When a Conference Isn’t a Conference

As most people will tell you, I go to a lot of conferences. Like, a lot. This year alone I spoke at 29 events, attended 32, and that doesn’t include podcasts, interviews, guest appearances and local events. I see many different things at different conferences but there’s one thing I’ve noticed more than ever this year.

Most conferences aren’t pushing anything forward.

Not all events give badges, but my collection grows this year.

It came to me slowly. In my position I’m lucky to see a large number of talks, ranging from the theoretical and philosophical to the how-to on new technologies. It seems many talks ranged from introducing new ideas to the hard core, deep under the hood look at existing technology.

At least, that’s how it used to be. Too many times over the past year it seems the talks are either so basic only a purely new person who has never touched a computer might benefit, but even Junior practitioners are gaining no benefit.

As far as deep technical talks, those are nearly non-existent. Or saved for back circles where everyone is on the core team or central circuit. These talks aren’t reaching the intermediate, mid-level folks who need to benefit from them.

Now, clearly, this isn’t universal. But there is a trend. And part of it, for lack of a better term, is because of the dogfoody nature of tech conferences in general.

Perspective is important in the game of tech culture. If all you focus on is a single technology or idea or philosophy, chances are you will reach a ceiling. In order to get passed that ceiling, one needs to look at things outside the circle.

People are the key here. And the leaders of our tech circles are aware of that. If we just continue going to the same events over and over, we keep getting told how great TechThingX is, so why look elsewhere?

A little while ago, I was at a conference where it became clear this was the case. The talks i saw scheduled were all pats on the back of the technology and the people behind it. No where did I see “Security Issues You Need to Watch For” or “How To Get Around Issue Z”. Seemingly, it was the perfect technology.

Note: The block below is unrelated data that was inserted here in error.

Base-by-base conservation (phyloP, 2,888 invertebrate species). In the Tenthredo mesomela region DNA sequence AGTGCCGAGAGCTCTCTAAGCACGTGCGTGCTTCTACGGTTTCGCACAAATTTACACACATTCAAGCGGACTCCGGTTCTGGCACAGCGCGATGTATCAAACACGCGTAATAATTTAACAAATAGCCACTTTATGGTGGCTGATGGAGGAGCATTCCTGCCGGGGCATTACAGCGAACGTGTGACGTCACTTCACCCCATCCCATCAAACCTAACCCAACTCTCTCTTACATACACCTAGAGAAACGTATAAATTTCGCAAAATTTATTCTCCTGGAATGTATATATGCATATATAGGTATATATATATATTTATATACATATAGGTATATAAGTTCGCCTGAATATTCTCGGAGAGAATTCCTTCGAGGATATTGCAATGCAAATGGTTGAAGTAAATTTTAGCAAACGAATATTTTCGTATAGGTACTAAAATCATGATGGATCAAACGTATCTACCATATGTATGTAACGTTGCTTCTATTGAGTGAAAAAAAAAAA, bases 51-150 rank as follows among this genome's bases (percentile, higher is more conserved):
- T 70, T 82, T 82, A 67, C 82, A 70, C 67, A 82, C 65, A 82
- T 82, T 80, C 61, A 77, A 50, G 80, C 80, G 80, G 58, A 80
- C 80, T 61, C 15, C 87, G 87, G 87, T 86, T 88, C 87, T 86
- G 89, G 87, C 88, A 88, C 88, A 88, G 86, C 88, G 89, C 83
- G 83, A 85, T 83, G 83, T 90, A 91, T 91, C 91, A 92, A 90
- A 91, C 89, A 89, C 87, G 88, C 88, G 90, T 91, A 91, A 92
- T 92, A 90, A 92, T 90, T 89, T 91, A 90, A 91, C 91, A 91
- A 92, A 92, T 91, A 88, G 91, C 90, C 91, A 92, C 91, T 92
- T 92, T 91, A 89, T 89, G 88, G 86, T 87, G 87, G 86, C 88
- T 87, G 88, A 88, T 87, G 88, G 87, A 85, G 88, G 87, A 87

Walking around the vendor booths, the technology was mentioned on almost every banner and stretch screen. Clearly, using the buzzword was the concept of all the marketing teams (save a few who were probably smart enough to realize reusability of booth ads is important). It seemed everyone was patting each other on the back for a job well done. Perhaps this is what stuck in my proverbial craw.

We are never done.

No application I’ve been a part of building is ever “100% complete”. No tech philosophy or theory I’ve ever read or signed off on has been “The Final Word”. When did we all decide we were finished? Why are we not focused on innovating?

We need to start pushing things forward again. If we see conference speakers and tech leaders rehashing old victories and raising their hands in triumph, alarm bells should ring. Ideas need to be challenged.

Will we see that challenge in 2019? Who can tell. But, I have hope. Let’s work harder to keep things moving forward. Let’s gain new perspectives and step outside our comfort zones to learn new things. Let’s work smarter.